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Panjaabi MC Beware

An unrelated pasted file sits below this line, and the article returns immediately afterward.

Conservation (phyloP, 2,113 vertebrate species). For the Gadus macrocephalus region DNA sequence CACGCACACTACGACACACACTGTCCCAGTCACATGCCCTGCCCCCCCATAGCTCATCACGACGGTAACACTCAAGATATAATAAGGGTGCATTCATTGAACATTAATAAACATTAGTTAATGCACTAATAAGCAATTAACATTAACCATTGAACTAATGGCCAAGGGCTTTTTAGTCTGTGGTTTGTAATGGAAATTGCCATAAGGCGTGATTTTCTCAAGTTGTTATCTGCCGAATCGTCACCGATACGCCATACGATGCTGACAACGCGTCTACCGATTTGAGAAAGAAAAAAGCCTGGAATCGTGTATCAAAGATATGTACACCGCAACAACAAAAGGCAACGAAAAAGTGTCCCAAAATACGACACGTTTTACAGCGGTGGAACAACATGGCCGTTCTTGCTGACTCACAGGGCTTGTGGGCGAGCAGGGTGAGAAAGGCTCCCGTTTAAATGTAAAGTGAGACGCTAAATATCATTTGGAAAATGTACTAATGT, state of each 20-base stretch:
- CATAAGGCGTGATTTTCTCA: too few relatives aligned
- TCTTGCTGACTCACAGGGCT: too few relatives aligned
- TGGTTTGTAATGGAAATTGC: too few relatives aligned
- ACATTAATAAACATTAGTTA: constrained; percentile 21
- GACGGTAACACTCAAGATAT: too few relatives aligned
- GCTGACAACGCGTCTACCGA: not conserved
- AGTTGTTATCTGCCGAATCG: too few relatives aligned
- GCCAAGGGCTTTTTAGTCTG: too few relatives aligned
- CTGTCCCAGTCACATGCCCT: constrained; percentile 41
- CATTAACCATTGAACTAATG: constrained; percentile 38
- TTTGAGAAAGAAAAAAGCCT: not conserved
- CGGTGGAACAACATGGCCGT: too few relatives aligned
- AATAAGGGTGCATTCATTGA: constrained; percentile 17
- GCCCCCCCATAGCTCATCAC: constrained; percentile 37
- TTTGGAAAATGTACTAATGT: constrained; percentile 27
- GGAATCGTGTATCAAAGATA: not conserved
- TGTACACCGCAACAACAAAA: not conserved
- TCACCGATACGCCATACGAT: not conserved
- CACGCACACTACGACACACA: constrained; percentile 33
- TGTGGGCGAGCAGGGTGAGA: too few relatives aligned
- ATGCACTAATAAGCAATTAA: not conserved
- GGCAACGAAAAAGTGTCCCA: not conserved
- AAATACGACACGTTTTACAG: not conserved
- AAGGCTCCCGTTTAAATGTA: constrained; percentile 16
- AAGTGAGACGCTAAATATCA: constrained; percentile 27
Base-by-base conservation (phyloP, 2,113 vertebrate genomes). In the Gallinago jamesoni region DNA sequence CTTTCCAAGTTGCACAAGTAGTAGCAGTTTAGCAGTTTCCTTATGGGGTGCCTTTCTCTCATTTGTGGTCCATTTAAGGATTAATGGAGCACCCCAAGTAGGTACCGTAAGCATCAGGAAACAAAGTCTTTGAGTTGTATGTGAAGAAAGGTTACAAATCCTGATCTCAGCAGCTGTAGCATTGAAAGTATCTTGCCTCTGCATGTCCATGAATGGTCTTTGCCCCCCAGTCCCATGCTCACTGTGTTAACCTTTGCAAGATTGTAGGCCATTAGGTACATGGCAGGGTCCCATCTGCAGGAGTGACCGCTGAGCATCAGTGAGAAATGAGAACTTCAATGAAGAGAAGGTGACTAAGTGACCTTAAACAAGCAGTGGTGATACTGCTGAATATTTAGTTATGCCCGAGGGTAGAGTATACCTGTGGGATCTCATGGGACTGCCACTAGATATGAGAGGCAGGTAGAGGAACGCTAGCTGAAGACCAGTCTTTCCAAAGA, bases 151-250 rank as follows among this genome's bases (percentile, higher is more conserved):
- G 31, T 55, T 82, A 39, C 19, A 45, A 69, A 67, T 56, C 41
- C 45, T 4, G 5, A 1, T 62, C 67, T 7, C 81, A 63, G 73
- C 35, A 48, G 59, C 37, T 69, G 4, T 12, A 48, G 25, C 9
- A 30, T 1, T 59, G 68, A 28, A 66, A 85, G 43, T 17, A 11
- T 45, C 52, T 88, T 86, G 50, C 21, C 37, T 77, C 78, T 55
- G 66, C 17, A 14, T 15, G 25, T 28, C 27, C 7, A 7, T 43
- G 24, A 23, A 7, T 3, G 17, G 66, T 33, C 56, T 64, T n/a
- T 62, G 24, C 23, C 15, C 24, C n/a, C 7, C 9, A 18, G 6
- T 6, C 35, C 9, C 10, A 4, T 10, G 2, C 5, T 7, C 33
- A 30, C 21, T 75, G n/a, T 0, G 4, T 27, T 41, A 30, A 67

On his recent update of Panjabi MCs global hit "Beware of The Boys," Jay-Z raps that he wants the world to "leave Iraq alone" and drops verses that rhyme with "snake charmer" in a fervor of ethnographic conflation. Elsewhere in the hip-pop world, Timbaland writes another track prominently featuring some seriously steppin' tabla work. And Erik Sermon's just now figured out how badly he butchered his sampled Hindi lyrics on "React." Somewhere in the middle of India, surrounded by a record label-bankrupting 800-piece classical Indian orchestra, blanketed in obscurity, Talvin Singh sadly weeps and no one hears. The influence of Indian music on American artists has been at work for some time, from the circling, vedic structures of Phillip Glass and Steve Reich to the Beatles yogic love-in to the flowy pants of the Mahavishnu Orchestra. Recently, a more literal usage has swept the American hip-hop community and their pack of hungry MPCs. Perhaps the trend-transcending piece de resistance is the success story of UK-based Panjabi MC's enormous global smash "Beware of the Boys (Mundian To Bach Ke)," a well-reported tale of cross-cultural collaboration/exploitation. Kicking around the UK's fertile bhangra scene for five years, and finding fans amongst NYC's club goers who found themselves listening to DJ's Rehka or James Murphy, "Beware" broke the all-important commercial threshold recently when jiggaman Jay-Z jumped aboard, throwing some lyrics on top whilst Top 40 radio and MTV blew their collective corporate load. The work of 27-year-old Coventry, UK resident Rajinder Rai-whose fusion of classical Indian music, hip-hop and dance has soundtracked the bhangra/Asian Underground movement for almost a decade-"Beware of the Boys" is arguably the first the bhangra-sampling track actually created by a bhangra artist. The success raises some interesting questions about influence and representation; "Beware" can be viewed either as a gesture of unity between the African American community and the UK's South Asian community or a wholesale exploitation of an already popular existing track that has that "exotic" quality. Now that the underground has gone overground, here's where it gets real interesting. With the increased visibility of Indian music and culture, what sort of collaborations and music this leads to may be some indication of the future. Beyond all this, though, Beware is actually an engaging and mature album, well beyond the big hit opener flashing its neon English lyrics, subsequently sublimated over the course of the album with rousing hip-hop numbers, downtempo female vocal tracks and straight-up bhangra songs featuring myriad classical Indian guest musicians. By the time the album's closing instrumental original of "Beware of the Boys" arrives, its atavistic immediacy still intact, something of an education has occurred and hip-hop's tricky myopic sampling trend has been expanded to a full-fledged picture. Oh, and on the off-chance that any aspiring producers/Top 40 radio programmers are reading: "Jogi" is the next track ripe for jumping on.

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